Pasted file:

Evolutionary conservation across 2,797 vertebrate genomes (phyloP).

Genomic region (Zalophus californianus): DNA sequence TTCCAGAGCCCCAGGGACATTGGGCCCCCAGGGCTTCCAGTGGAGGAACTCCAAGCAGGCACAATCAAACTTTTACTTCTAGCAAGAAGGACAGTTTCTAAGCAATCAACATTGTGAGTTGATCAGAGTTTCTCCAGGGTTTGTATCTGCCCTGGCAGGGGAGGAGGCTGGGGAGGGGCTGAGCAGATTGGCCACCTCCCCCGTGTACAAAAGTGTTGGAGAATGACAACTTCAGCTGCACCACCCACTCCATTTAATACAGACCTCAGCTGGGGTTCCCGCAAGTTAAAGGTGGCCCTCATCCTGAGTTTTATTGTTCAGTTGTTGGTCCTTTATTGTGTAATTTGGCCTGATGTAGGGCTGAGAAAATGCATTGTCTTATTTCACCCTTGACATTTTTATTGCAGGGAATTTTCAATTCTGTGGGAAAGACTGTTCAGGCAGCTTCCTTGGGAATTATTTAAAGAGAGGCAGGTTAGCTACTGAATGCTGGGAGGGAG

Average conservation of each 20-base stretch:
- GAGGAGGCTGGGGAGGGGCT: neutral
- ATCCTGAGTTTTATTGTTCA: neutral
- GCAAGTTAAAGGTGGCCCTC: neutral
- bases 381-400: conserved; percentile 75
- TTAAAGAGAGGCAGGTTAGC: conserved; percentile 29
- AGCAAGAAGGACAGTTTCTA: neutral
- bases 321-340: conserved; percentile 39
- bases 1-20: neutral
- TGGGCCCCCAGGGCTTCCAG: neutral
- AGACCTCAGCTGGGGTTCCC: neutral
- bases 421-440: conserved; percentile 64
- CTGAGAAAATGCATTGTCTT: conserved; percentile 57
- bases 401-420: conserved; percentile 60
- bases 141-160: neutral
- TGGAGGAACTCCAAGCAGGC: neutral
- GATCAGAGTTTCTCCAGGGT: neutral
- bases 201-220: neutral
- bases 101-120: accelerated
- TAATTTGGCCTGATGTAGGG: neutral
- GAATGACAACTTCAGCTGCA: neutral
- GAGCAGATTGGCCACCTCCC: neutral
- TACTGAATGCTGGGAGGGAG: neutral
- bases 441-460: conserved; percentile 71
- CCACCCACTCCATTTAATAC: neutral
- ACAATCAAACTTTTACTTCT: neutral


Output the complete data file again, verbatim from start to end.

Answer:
Evolutionary conservation across 2,797 vertebrate genomes (phyloP).

Genomic region (Zalophus californianus): DNA sequence TTCCAGAGCCCCAGGGACATTGGGCCCCCAGGGCTTCCAGTGGAGGAACTCCAAGCAGGCACAATCAAACTTTTACTTCTAGCAAGAAGGACAGTTTCTAAGCAATCAACATTGTGAGTTGATCAGAGTTTCTCCAGGGTTTGTATCTGCCCTGGCAGGGGAGGAGGCTGGGGAGGGGCTGAGCAGATTGGCCACCTCCCCCGTGTACAAAAGTGTTGGAGAATGACAACTTCAGCTGCACCACCCACTCCATTTAATACAGACCTCAGCTGGGGTTCCCGCAAGTTAAAGGTGGCCCTCATCCTGAGTTTTATTGTTCAGTTGTTGGTCCTTTATTGTGTAATTTGGCCTGATGTAGGGCTGAGAAAATGCATTGTCTTATTTCACCCTTGACATTTTTATTGCAGGGAATTTTCAATTCTGTGGGAAAGACTGTTCAGGCAGCTTCCTTGGGAATTATTTAAAGAGAGGCAGGTTAGCTACTGAATGCTGGGAGGGAG

Average conservation of each 20-base stretch:
- GAGGAGGCTGGGGAGGGGCT: neutral
- ATCCTGAGTTTTATTGTTCA: neutral
- GCAAGTTAAAGGTGGCCCTC: neutral
- bases 381-400: conserved; percentile 75
- TTAAAGAGAGGCAGGTTAGC: conserved; percentile 29
- AGCAAGAAGGACAGTTTCTA: neutral
- bases 321-340: conserved; percentile 39
- bases 1-20: neutral
- TGGGCCCCCAGGGCTTCCAG: neutral
- AGACCTCAGCTGGGGTTCCC: neutral
- bases 421-440: conserved; percentile 64
- CTGAGAAAATGCATTGTCTT: conserved; percentile 57
- bases 401-420: conserved; percentile 60
- bases 141-160: neutral
- TGGAGGAACTCCAAGCAGGC: neutral
- GATCAGAGTTTCTCCAGGGT: neutral
- bases 201-220: neutral
- bases 101-120: accelerated
- TAATTTGGCCTGATGTAGGG: neutral
- GAATGACAACTTCAGCTGCA: neutral
- GAGCAGATTGGCCACCTCCC: neutral
- TACTGAATGCTGGGAGGGAG: neutral
- bases 441-460: conserved; percentile 71
- CCACCCACTCCATTTAATAC: neutral
- ACAATCAAACTTTTACTTCT: neutral